For this article a few tips on how to explore the sounds of your guitar (or bass) amp.
If you have just bought a new amplifier you may wonder what the possibilities of your amp are. If you are one of those people who do not change the settings of your amp you may be interested in exploring the sounds your amp has to offer.
First and formost keep the controls of your instrument (bass or guitar) fully open. In a closed position you can never explore what your amp has to offer since your instrument does not give a full signal to your amp. You may find this an obvious comment but you be surprised in how many people try to work with their amp and getting the right sound while the volume of their guitar (or bass) is half way down! You can back off on volume once you feel you have the right sound of your amp, but start dialing in your tone while your volume controls are fully open!
Plug in your instrument and play an open chord, just hold this chord while you dial in all your tone settings, keep repeating the process as you dial in all the various controls. Play a bit, as an open chord responds differently compared to playing further up on the fretboard.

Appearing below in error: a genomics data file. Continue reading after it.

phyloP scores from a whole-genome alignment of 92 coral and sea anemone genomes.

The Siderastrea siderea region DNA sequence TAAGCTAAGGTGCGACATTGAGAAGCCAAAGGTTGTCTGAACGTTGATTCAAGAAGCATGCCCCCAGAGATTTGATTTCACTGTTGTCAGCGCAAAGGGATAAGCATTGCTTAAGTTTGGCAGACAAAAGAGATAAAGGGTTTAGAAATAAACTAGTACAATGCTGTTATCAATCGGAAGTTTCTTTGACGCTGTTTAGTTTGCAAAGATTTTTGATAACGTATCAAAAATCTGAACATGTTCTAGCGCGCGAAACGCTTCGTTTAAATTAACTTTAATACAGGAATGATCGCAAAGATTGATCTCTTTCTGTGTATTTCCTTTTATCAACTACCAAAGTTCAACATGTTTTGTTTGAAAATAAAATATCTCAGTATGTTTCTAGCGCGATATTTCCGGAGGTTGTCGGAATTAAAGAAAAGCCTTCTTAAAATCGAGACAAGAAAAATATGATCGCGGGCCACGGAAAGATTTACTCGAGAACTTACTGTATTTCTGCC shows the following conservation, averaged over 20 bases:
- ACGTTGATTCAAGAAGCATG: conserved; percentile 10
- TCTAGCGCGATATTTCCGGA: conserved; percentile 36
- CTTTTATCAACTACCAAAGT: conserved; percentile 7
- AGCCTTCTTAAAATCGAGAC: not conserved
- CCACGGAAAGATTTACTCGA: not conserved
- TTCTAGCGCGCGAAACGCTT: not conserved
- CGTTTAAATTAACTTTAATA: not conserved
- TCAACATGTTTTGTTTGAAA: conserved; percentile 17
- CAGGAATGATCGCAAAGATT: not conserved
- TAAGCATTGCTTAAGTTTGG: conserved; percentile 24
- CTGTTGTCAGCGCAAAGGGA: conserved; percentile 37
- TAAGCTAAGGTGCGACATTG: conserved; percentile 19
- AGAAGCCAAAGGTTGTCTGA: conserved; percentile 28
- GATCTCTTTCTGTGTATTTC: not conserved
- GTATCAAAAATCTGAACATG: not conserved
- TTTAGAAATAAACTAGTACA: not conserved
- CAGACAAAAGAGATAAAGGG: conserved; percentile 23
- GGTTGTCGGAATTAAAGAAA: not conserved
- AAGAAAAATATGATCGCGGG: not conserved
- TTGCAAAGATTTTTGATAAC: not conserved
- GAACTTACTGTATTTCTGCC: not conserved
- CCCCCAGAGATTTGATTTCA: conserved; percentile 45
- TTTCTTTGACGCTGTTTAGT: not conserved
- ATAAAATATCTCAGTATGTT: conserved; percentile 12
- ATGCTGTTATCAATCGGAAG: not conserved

It does help if you already have an idea what kind of sound you are looking for. If you are new to the amp just keep on playing with controls until you find what you like.
Some guitar-and bass amps do have active tone controls: put all tone controls on zero and you do not get a sound. In case your amp does have active controls put all of them at 12.oo o’clock and treat this sound as your starting point, adjust treble and bass according to how you like the sound to be.
Pre-and Power amp controls:
Approach them in the same way as what I mentioned above: Just play an open chord and dial in the controls until you find what you like.
Some amps do have on-board EQ settings, this usually relates to bass amps. To set them up, use same approach as before. Usually the EQ will add (or cut) some of the basic sound of your amp. Before you use the EQ, set up amp without using the EQ then start adding tones with the EQ until you like it. Adding too much EQ will create distortion, cutting too much with the EQ will take away from your basic tone. Balance the sound until you feel you have the right tone. Sometimes an EQ can be what you need when you play with a band: You may be able to boost the low end a little bit which will make the bass more audiable compared to drums and guitar.
Happy exploring and hope to catch you soon again,